At our staff meeting last week, we got into groups and were given several questions that everyone in the group was to answer. Two of the questions involved what our family’s Easter traditions were and what we remember about Easter services that we attended when we were younger. New clothes, Cadbury eggs, Easter baskets, Sunday lunches, sunrise services, and Easter egg hunts were all mentioned, but one staff member in our group commented on how few traditions there are that families practice at Easter that actually reflect the reason for the holiday, especially in contrast to Christmas. When we consider that Easter represents the defining moment of the Christian faith – the death and resurrection of Christ, shouldn’t we live, prepare, and celebrate this day in a way that reflects its importance? As singles, couples, or parents, how can we approach this holiday in a way that enables us to reflect on what Christ has accomplished? Included below are several ideas that you can consider.

  • Celebrate Lent. I did not grow up keeping Lent, so it was a new concept to me when I went off to seminary. So in case you thought "Lent" is that stuff found in your jean pockets (or your belly button), let me give you a short summary. Lent begins 40 days prior to Easter on Ash Wednesday, and it comes from the Old English word meaning "lengthen" since Lent occurs at a time of year when the days are lengthening. Believers use Lent as a time to repent of sin, to remember our need for Christ our Savior, and to renew our love and devotion to God. Often, believers will fast during Lent in order to express dependence on God. Whether as an individual, a family, or as a small group, consider fasting during Lent or during Holy Week, whether it's a traditional fast involving food or a fast from TV, social media, etc. For more about Lent, read this post from The Gospel Coalition's blog.

  • Read about the Events of Passion Week from the Gospels during Holy Week. This would be something you could do starting today. Each day this week, read what Jesus did on that corresponding day during Passion Week (the week leading up to His crucifixion). Use this time to meditate on what Christ did 2000 years ago and to thank Him for choosing to sacrifice Himself for sinners. If you have a Family Worship time, this could be what you do for this week, and the Jesus Storybook Bible could be a helpful resource in telling this story to little ones. Something that I am doing this year during Holy Week is reading the daily meditations put out by Gordon Conwell, which you can read at this site.

  • Attend Maundy Thursday, Good Friday, and Easter services. For those at Brook Hills, we have Secret Church on Good Friday, which you can be a part of via simulcast if you don't have a ticket. Many churches have one or all of the services mentioned above. Maundy Thursday is the Thursday before Easter, and "Maundy" stems from the Latin word for "mandate" or "commandment," which refers to the commandment Jesus gave to His followers at the Last Supper in John 13:34-35. Many churches celebrate by observing the Lord's Supper as Jesus did with the Twelve on Thursday, the night of the Passover meal that John 13 describes. On Good Friday, we remember Jesus' death, which took place on the Friday of Passion Week (read this previous BH Women post on "The Good in Good Friday"), and on Easter, we celebrate His resurrection. If you're planning to attend Brook Hills this Easter, our Worship Gatherings will be at 8:00am, 9:30am, 11:00am, and 6:30pm, and we will only have childcare for birth-3 years. Whatever church you attend, be praying for those who are unbelievers and who will be attending Easter services this Sunday. Pray that God will draw sinners to Himself and that they will turn from their sin and trust in Christ, and consider who God would have you invite to an Easter service this Sunday.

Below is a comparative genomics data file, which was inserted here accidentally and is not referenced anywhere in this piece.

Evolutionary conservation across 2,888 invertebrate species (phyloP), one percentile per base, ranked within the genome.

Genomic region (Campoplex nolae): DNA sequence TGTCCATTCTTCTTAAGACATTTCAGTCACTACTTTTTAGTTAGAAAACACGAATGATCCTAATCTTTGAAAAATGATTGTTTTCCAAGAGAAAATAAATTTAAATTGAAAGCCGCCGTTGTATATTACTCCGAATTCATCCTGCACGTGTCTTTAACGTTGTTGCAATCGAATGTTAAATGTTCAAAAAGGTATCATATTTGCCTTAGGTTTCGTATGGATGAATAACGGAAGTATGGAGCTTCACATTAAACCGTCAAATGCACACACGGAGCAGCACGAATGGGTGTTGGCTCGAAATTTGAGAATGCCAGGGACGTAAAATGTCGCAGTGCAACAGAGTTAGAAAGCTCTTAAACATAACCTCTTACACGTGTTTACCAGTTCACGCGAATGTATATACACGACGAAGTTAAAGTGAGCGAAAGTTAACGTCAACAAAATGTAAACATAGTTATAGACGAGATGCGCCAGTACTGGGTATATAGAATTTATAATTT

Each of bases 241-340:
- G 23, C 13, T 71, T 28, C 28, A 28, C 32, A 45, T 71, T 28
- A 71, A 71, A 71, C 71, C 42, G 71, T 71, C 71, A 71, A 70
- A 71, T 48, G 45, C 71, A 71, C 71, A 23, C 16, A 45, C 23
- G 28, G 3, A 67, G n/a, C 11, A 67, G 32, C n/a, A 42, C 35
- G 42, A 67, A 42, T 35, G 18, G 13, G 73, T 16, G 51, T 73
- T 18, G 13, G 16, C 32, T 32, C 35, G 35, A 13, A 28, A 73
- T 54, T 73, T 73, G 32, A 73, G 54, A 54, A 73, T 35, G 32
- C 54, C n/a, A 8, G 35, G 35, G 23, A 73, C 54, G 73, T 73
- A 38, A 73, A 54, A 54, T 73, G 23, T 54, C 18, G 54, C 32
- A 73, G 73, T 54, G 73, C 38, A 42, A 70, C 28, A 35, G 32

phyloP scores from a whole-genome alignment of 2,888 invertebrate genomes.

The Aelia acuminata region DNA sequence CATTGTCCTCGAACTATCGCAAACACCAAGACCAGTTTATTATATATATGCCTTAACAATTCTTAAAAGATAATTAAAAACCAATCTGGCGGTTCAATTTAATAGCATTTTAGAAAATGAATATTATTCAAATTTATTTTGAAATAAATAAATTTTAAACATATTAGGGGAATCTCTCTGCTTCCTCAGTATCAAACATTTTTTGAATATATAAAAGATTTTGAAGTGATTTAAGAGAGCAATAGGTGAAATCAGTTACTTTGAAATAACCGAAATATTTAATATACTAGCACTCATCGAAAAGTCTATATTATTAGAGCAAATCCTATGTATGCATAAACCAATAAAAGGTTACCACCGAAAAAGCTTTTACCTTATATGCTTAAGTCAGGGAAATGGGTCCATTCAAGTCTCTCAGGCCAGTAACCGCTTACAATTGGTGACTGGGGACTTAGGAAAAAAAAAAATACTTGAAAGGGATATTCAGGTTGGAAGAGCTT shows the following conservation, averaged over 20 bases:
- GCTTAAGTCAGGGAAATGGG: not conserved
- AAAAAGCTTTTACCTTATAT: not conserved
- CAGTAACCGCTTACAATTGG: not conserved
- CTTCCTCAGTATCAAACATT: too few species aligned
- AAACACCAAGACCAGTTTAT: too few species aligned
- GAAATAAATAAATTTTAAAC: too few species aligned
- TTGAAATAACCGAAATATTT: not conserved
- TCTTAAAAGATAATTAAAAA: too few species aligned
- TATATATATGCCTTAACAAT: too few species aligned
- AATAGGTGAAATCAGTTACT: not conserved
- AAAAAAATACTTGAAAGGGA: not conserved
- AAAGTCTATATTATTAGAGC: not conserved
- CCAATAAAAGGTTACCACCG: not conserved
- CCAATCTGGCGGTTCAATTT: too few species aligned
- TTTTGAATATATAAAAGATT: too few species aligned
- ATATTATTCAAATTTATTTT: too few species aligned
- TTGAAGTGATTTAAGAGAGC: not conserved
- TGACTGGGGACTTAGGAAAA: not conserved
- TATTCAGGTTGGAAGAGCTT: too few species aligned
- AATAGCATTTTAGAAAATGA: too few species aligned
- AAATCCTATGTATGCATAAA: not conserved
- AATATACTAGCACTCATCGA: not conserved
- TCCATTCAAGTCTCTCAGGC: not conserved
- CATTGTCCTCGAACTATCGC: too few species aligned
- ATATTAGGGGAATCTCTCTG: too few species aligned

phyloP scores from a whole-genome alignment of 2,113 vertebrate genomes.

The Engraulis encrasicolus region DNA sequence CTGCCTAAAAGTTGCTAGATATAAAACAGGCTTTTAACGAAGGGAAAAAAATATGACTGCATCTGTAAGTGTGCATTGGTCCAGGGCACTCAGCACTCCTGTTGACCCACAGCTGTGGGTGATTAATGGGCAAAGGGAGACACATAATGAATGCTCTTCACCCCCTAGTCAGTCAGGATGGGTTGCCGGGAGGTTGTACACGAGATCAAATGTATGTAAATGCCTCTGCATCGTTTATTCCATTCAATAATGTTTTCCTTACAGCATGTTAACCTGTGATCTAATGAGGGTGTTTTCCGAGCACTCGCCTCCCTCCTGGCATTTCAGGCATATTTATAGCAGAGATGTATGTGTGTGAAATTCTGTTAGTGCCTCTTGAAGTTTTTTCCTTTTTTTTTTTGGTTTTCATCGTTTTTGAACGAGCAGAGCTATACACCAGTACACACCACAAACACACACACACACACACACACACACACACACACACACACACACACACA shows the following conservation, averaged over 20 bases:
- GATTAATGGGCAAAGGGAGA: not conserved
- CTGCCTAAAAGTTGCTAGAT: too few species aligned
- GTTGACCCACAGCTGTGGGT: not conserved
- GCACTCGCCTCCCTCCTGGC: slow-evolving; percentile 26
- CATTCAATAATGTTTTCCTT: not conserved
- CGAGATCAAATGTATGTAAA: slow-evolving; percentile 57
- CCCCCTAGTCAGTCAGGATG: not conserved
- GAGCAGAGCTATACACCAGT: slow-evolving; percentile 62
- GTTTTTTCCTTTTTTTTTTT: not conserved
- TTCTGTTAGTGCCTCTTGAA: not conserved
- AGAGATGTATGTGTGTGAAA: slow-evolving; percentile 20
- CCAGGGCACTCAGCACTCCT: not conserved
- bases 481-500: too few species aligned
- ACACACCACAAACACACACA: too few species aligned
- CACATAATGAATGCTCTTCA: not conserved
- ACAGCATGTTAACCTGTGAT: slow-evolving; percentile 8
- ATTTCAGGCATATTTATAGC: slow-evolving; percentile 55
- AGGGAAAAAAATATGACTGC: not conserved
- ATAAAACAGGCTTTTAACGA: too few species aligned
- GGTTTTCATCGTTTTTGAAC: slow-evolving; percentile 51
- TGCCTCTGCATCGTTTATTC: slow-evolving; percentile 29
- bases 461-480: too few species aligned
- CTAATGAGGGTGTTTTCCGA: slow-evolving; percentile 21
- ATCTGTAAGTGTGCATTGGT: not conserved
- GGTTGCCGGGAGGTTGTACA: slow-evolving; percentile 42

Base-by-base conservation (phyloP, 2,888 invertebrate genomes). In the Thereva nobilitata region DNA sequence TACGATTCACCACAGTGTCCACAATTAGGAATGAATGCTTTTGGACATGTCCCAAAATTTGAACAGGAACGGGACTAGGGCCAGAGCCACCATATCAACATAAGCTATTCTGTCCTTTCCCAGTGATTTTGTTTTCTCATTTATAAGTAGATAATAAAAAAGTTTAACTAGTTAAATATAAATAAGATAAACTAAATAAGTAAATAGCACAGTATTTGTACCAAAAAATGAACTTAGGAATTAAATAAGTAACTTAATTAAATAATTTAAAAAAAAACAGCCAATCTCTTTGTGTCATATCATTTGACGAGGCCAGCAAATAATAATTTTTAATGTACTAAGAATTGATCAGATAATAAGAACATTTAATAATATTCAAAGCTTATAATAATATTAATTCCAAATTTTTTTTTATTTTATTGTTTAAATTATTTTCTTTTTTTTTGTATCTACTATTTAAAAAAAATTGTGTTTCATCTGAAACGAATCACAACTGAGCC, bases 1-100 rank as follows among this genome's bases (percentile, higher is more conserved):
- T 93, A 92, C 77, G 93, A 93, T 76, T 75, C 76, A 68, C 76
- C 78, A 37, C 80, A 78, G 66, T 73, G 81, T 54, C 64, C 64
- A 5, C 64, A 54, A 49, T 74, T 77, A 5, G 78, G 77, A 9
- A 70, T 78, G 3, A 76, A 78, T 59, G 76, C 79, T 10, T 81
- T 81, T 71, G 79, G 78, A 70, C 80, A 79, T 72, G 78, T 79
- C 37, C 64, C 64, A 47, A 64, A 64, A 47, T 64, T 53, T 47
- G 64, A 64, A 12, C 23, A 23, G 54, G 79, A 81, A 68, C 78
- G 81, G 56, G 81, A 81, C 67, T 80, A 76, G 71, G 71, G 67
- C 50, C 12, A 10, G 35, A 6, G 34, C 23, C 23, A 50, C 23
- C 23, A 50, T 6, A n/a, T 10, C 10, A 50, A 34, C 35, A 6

• Listen to songs and hymns about Christ's death and resurrection. Use them to guide your praise of Jesus this week. If you're like me and spend a good bit of time on 280 every day, it's a good way to take that time and "set your mind on things above" (Col. 3:2). Here are a few of my faves: "Hallelujah, What a Savior," "In Christ Alone," "Jesus Paid It All," "How Deep the Father's Love for Us," "Before the Throne of God Above," "It Is Well," and "O Love that Will Not Let Me Go."

  • Watch The Passion of the Christ or the Jesus film. I can sometimes have a difficult time visualizing what I read, so pictures and movies are helpful for me when trying to get an idea of what something might have been like. While neither of these movies perfectly capture what Christ did, they can be helpful in expressing the gravity of the cross and the excruciating torture that Christ experienced. If you have young children, you may want to view the move for yourself in order to decide whether the images are age-appropriate for you kids.

  • If you have children (or even if you don't), consider making resurrection rolls, Easter story cookies, resurrection trees, or using resurrection eggs (I'll go ahead and warn you that some of these are Pinterest ideas). When I taught kindergardeners at church, we would take marshmallows and roll them in crescent rolls and talk about how, when Jesus died, some of His followers placed His body in a tomb. Then we would bake the crescent rolls, and when we took them out of the oven, we would unroll the crescent rolls only to find no marshmallow because it had melted. I would use this object lesson to demonstrate how Jesus stayed in this tomb for three days, but on the third day, He no longer was dead inside the tomb. He left the tomb because He is risen! All of these activities are concrete ways that you can explain various aspects of the Easter story with kids.